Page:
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UBC Theses and Dissertations

Ligand and modulator binding in the skeletal muscle ryanodine receptor Lobo, Paolo Antonio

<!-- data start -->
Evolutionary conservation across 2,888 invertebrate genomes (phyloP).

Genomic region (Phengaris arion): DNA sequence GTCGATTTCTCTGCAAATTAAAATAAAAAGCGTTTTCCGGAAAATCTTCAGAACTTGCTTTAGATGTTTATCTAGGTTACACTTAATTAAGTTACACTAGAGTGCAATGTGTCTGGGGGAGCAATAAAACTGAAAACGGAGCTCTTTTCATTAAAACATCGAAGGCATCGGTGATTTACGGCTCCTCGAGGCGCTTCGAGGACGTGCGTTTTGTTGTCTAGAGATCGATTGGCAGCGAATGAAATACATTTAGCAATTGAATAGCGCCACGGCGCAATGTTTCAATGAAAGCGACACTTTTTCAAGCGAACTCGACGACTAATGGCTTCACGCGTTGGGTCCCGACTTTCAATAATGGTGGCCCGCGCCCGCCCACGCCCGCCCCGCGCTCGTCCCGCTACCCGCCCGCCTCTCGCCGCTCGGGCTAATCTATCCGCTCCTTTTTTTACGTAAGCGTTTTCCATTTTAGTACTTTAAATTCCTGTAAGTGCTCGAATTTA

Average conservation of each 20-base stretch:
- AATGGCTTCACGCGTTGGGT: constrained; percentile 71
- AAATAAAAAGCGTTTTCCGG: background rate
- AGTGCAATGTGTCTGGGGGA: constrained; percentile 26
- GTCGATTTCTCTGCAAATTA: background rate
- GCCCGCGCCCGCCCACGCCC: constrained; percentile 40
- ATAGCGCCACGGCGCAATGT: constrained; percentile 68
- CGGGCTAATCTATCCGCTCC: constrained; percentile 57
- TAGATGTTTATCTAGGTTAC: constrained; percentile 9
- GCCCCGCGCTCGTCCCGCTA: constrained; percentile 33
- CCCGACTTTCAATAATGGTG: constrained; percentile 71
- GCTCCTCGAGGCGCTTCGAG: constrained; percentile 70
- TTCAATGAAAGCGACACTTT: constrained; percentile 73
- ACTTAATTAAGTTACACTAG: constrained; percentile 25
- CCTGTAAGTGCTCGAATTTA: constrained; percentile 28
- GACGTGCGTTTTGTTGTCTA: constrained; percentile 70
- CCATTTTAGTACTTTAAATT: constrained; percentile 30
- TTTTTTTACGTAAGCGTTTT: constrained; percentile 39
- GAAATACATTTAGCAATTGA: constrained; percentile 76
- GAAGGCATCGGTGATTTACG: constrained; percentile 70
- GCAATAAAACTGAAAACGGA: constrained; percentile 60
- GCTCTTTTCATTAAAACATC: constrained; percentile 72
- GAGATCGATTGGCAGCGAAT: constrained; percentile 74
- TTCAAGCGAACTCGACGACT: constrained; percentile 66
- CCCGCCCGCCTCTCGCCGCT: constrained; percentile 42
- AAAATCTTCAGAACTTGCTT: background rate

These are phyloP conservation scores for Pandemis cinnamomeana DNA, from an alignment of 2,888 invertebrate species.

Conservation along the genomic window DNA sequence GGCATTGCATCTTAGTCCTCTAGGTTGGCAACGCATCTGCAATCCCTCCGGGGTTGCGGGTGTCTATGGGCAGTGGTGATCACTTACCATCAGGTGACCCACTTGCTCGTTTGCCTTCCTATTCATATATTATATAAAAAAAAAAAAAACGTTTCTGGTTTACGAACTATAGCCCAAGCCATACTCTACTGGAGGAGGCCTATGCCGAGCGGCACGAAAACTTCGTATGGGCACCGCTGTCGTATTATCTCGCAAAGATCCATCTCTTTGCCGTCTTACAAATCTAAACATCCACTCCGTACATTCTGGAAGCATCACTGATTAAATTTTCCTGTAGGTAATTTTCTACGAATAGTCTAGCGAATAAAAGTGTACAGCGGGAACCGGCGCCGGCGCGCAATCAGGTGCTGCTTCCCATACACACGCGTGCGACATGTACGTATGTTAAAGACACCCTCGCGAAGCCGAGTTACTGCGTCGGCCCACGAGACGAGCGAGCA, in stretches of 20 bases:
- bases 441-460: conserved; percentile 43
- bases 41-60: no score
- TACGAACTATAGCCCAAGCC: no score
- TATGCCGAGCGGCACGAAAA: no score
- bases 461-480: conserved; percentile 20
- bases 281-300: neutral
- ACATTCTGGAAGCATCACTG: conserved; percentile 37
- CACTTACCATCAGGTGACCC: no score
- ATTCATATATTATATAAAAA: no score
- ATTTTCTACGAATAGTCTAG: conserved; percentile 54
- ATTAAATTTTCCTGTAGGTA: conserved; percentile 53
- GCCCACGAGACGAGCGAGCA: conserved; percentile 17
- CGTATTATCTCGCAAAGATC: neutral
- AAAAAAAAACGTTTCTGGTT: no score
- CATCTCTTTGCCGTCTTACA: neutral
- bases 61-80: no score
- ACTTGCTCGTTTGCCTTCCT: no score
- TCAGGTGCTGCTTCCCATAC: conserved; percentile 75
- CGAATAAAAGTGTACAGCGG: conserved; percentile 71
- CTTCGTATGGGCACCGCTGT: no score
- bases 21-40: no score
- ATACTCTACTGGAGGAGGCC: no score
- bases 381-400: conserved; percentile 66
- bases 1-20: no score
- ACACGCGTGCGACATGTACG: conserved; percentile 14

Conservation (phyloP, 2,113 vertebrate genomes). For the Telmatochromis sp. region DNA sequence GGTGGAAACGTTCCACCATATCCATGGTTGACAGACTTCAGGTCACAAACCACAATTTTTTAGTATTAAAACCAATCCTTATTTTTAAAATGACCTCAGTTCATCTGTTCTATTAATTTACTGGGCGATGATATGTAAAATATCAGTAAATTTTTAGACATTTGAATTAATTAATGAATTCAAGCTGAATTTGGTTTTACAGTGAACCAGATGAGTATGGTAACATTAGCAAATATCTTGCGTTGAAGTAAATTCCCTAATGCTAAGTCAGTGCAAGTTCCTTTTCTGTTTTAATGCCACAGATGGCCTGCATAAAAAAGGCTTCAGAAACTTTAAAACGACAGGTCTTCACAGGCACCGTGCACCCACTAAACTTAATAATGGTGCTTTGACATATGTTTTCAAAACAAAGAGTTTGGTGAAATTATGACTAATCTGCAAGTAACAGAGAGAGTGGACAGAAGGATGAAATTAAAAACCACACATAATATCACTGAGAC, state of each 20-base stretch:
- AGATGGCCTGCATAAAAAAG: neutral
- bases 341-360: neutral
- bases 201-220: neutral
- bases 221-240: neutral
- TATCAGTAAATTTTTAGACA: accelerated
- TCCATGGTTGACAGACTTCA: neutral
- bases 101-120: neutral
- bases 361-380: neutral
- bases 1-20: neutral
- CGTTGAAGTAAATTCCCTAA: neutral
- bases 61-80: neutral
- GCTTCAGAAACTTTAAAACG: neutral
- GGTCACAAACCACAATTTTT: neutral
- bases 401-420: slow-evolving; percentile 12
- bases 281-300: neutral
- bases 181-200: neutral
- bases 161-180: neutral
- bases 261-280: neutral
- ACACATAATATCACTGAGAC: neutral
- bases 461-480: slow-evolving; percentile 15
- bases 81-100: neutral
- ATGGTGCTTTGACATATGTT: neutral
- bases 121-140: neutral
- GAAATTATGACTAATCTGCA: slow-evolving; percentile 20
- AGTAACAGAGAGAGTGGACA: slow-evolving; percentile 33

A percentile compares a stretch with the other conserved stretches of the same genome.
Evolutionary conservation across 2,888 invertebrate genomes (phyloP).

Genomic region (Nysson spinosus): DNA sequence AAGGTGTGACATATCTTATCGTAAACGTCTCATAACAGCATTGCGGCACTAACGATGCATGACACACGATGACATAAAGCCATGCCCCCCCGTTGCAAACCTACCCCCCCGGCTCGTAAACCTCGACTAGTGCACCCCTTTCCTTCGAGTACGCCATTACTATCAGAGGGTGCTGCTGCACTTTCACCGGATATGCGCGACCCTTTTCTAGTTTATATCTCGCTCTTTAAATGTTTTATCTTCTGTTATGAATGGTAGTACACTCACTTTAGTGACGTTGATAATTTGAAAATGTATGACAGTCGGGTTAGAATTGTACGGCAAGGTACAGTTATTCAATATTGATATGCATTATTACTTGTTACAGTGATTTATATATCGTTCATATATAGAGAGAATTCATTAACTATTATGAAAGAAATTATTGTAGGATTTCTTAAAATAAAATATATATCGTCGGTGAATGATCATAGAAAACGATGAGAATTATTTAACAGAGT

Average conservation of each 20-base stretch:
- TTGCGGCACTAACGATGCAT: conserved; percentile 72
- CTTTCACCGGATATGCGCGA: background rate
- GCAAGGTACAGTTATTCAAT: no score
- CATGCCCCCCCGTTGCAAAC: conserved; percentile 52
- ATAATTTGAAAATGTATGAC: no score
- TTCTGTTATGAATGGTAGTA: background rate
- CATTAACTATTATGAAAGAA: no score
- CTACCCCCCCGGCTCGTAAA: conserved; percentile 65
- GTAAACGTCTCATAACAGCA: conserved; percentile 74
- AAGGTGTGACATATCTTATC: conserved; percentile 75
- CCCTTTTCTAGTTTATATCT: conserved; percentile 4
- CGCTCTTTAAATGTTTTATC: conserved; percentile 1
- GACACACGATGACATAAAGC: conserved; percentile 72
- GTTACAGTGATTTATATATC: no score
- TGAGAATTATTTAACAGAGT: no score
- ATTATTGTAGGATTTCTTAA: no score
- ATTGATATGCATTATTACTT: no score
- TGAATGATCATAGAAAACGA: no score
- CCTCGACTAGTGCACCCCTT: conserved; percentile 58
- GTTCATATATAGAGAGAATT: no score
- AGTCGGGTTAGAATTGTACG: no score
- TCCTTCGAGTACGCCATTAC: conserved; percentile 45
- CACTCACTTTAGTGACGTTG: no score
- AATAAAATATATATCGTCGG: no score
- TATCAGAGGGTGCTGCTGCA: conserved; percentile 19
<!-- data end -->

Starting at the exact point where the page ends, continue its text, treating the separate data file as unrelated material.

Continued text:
Calcium (Ca²⁺) is required in the cytoplasm as a potent second messenger for a variety of vital physiological events in the cell. Its supply to the cytoplasm can either be from extracellular sources, or from intracellular sarcoplasmic reticulum stores, predominantly through the ryanodine receptors (RyRs). The latter are large, ~2 MDa homotetrameric channels that sense initial Ca²⁺ blips due to voltage-­‐gated calcium channel influx and respond by opening to result in physiologically significant concentration spikes. This action is known as calcium induced calcium release and is the major process by which an excitation signal is translated to a physical, muscular contraction. Cytoplasmic Ca²⁺ concentrations have to be very well regulated and must return to resting levels for subsequent contractions to occur. The importance of this with regard to the RyR can be seen in two different ways: Firstly, its large cytoplasmic bulk, a huge docking site for modulators, emphasizes the necessity for regulation, and secondly, mutations in the RyR can cause severe genetic diseases as a result of Ca²⁺ mishandling. Presented here, are preliminary structural and binding studies for several different RyR regulators, both physiological and pharmacological. Skeletal muscle RyR (RyR1) 1-­‐617 that contains the drug dantrolene’s supposed binding site was crystallized and its structure determined. Isothermal Titration Calorimetry (ITC) and co-­‐crystallization attempts have not confirmed the binding of dantrolene. The structure does however shed light on the physical involvement of phosphatases as modulators of the channel. Caffeine binding was detected successfully by ITC and attributed to RyR1 217-­‐ 536. A co-­‐crystal structure yielded a binding site in the construct that could not be knocked out by site-­‐directed mutagenesis according to ITC. Three types of modulators were shown to bind RyR1 4071-­‐4128 by ITC. 1) Ca²⁺, which affects the channel both positively and negatively, 2) magnesium ions, which inhibit the channel, and 3) an intrinsic ligand in RyR1: residues 4295-­‐4325; a peptide that shows affinity for Calmodulin, yet another modulator of RyR. The results provide insight into allosteric reactions as a result of RyR ligand or modulator binding.

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